Optical means for adapting the individual images are provided between the cascades and the detection branches. These optical means serve, for instance, to image spectrally split focus lines into the next cascade. In concrete terms, the optical means comprise lenses or lens arrangements. Directly in front of a detector, for example, in front of the APDs, optical means can be provided to reverse the spectral splitting, especially since the APDs have a very small detection surface. In this context, prisms or the like can be used as optical means.

Moreover, it is advantageous if shutters are arranged in the beam path in front of the detectors—regardless of their design—whereby said shutters only open as needed, i.e. for detection purposes. In this context, the shutters could be configured in such a way that they close automatically when too much light strikes the detectors during the detection. This measure protects the detectors since then, in any case, they are not exposed to light when they are not being used for detection and when too much light would strike the detectors.

Regarding the detectors themselves, it is advantageous if they can be cooled. Cooling is advantageous with any type of detectors and can even be necessary for detectors having special designs.

Due to the different types of detectors, it is also advantageous if electronics adapted to the specific type of detector are connected downstream from the detectors. Thus, for example, rapid photodiodes require a 50 Ω connection. By the same token, the cabling also plays an important role so that it is once again advantageous to adapt the cabling of the individual detectors in terms of the cable length, resistance, impedance and the like, to the specific type of detector.

Moreover, it should be noted that very different application possibilities exist for the device according to the invention. An advantageous use is in a scanning microscope, which can preferably be a confocal laser scanning microscope.

BRIEF DESCRIPTION OF THE DRAWING

Various possibilities exist to configure and refine the teaching of the present invention in an advantageous manner. For this purpose, reference is made to the explanation below of embodiments of the teaching according to the invention on the basis of the drawings. Generally preferred embodiments and refinements of the teaching are also explained in conjunction with the explanation of the preferred embodiments of the invention on the basis of the drawings. The drawings show the following:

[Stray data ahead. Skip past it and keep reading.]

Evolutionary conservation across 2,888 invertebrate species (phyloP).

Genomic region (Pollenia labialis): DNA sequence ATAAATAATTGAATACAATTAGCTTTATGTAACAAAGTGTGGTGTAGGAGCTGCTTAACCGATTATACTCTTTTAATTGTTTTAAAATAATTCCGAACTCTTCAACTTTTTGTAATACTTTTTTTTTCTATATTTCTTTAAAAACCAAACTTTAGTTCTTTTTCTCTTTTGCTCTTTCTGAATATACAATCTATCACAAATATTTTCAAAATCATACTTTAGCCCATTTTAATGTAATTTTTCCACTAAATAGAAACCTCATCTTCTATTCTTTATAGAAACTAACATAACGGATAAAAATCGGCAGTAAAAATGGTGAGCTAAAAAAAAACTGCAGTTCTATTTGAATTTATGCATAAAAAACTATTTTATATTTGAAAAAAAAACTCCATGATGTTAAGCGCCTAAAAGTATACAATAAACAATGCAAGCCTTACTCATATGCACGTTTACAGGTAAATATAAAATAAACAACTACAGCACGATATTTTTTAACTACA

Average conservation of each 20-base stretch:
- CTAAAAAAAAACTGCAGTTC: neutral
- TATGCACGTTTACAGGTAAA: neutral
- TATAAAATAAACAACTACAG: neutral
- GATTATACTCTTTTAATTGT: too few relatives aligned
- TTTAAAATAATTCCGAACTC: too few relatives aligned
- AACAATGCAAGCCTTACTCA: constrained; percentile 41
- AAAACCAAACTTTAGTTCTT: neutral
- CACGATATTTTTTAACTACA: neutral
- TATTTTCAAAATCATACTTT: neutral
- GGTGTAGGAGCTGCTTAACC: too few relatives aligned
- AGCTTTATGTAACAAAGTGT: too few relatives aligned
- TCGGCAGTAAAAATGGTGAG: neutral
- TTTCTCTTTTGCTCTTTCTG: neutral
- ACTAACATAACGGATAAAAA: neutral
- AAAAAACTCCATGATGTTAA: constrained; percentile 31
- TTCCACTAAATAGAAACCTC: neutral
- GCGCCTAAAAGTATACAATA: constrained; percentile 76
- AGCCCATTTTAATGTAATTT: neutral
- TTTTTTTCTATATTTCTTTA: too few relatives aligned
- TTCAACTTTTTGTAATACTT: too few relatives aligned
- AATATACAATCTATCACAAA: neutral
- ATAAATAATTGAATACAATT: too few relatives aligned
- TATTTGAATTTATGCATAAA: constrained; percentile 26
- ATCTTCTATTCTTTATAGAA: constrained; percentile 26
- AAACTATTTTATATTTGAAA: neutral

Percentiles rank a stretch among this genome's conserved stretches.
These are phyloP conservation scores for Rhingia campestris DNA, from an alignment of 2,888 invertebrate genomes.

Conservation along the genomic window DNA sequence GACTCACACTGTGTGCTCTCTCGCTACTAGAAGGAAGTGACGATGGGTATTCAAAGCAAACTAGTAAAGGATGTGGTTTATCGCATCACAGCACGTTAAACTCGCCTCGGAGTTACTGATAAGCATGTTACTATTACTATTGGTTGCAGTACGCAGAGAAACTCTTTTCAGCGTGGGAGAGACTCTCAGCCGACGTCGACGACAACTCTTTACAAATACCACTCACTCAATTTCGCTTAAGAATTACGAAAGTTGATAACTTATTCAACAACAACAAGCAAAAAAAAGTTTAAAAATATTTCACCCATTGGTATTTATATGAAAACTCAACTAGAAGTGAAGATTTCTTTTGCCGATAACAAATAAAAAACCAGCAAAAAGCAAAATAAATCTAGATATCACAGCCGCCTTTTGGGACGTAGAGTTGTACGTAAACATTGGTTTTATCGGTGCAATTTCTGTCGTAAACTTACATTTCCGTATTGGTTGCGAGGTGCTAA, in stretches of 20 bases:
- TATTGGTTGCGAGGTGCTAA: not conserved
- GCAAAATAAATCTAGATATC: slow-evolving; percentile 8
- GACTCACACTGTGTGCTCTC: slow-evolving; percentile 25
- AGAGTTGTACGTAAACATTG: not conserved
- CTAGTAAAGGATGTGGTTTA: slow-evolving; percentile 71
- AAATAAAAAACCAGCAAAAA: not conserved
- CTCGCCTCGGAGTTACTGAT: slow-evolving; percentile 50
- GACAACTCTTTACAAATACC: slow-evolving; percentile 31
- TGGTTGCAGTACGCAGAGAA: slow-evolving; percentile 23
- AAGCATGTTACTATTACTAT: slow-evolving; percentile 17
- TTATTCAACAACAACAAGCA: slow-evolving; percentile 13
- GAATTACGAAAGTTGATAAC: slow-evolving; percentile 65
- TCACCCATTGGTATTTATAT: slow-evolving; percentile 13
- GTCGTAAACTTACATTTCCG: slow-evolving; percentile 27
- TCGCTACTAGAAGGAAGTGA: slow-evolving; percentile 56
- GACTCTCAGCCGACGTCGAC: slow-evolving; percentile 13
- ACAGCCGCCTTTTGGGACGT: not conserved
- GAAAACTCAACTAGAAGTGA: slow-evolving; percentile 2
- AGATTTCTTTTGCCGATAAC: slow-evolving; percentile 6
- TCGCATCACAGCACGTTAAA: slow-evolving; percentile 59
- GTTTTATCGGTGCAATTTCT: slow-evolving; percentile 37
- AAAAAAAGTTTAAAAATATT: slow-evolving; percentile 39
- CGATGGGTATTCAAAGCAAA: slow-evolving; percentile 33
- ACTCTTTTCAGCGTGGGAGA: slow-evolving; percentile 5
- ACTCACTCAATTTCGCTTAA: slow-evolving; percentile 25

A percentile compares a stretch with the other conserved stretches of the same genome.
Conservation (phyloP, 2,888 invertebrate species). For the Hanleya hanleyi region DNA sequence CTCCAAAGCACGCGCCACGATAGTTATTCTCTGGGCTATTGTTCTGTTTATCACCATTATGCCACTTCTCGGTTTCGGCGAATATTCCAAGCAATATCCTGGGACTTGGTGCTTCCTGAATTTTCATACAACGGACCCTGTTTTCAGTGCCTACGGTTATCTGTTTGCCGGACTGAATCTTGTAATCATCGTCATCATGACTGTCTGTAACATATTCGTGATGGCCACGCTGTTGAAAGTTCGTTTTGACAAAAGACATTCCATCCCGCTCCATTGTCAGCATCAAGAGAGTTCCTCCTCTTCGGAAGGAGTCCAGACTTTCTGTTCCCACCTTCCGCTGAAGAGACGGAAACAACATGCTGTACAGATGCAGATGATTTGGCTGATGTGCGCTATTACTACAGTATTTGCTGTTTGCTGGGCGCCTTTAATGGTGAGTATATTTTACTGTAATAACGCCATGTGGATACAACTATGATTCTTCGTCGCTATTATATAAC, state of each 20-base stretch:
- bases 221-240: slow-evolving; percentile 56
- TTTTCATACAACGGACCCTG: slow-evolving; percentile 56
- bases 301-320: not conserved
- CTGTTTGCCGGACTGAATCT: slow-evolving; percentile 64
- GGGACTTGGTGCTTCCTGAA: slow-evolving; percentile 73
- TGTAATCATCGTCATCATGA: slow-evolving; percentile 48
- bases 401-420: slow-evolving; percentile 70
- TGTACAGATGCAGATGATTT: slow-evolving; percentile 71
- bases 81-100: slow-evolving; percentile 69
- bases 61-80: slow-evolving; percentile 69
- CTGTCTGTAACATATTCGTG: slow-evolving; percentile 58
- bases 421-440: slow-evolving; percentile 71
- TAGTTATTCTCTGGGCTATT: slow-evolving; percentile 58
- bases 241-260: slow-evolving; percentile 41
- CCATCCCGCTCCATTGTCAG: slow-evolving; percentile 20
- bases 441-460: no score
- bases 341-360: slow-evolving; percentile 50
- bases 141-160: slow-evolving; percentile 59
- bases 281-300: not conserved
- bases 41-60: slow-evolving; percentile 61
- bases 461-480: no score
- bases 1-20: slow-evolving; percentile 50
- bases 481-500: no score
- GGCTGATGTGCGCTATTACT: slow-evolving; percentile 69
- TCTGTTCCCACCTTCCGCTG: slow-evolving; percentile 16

FIG. 1 a schematic depiction of a device according to the invention, with cascading detection branches; and

FIG. 2 a schematic depiction of a second embodiment of a device according to the invention in which the detectors of the first cascade are configured as APDs.

DETAILED DESCRIPTION

FIG. 1 is a schematic diagram showing the basic structure of a device according to the invention. The light beam 1 that is to be spectrally split and then reflected comprises a merely schematically indicated selection unit 2 which, in turn, has means 3 for spectrally splitting the light beam 1. In the first cascade 4, the spectrally split light 5 strikes a set of mirror slides 6, hereinafter referred to as mirror slide 6 for the sake of simplicity. From the mirror slide 6, via the optical means 7, the light 5 can reach a total of three detectors 8 of the first cascade 4, depending on the position of the mirror slide 6.

Light that is not blocked at the mirror slide 6 passes through additional optical means 9, 10 to reach a second set of mirror slides 11 of the second cascade 12. This set of mirror slides 11 will also hereinafter be referred to simply as mirror slide 11 for the sake of simplicity. From the mirror slide 11, the light 5 is blocked or deflected to a total of four detectors 13 of the second cascade 12. Once again, optical means 14 are provided that serve to adapt the specific image, especially in order to reverse the spectral splitting before the individual detectors 13.

According to the schematic depiction in FIG. 2, special detectors, namely, APDs 15, are arranged in a first cascade 4. Merely by way of example, two of these APDs 15 are shown which receive blocked light via a set of mirror slides 16. Via another set of mirror slides 17, the spectrally split light 5 reaches two cascades 18, 19, whereby the cascade 18 comprises PMTs 20 and the cascade 19 comprises photodiodes 21 as the detectors, namely, similar to the arrangement from FIG. 1.

The schematically depicted embodiments explained above serve merely for purposes of a better understanding of the claimed teaching, but are not to be construed as a limitation of the teaching to the embodiments.

Patent Citations
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Non-Patent Citations
Reference
1Holger Birk et al.: "Programmable beam-splitter for confocal laser scanning microscopy", International Society for Optical Engineering, U.S.A., Proceedings of SPIE, vol. 4621, May 2002, XP-002290245, pp. 16-27.
2International Search Report for PCT/DE2004/000255 (3 pages).
3Wolfgang Becker et al.: "Lifetime Imaging Techniques for Optical Microscopy", Online!, Feb. 2003, XP-002290246 , http://www.becker-hickl.de/pdf/tcvgbh1.pdf, retrieved from the Internet on Jul. 26, 2004, pp. 1-41.
Classifications
U.S. Classification356/326
International ClassificationG02B27/10, G01J3/28, G02B27/28, G02B21/00, G01J3/36
Cooperative ClassificationG02B21/008, G02B27/126, G02B27/143, G01J3/36, G02B27/283
European ClassificationG02B27/12P, G02B27/14F, G01J3/36, G02B27/28B, G02B21/00M4A9
Legal Events
DateCodeEventDescription
Oct 17, 2005ASAssignment
Owner name: LEICA MICROSYSTEMS CMS GMBH, GERMANY
Free format text: ASSIGNMENT OF ASSIGNORS INTEREST;ASSIGNOR:SCHREIBER, FRANK;REEL/FRAME:017850/0185
Effective date: 20050927
May 29, 2012FPAYFee payment
Year of fee payment: 4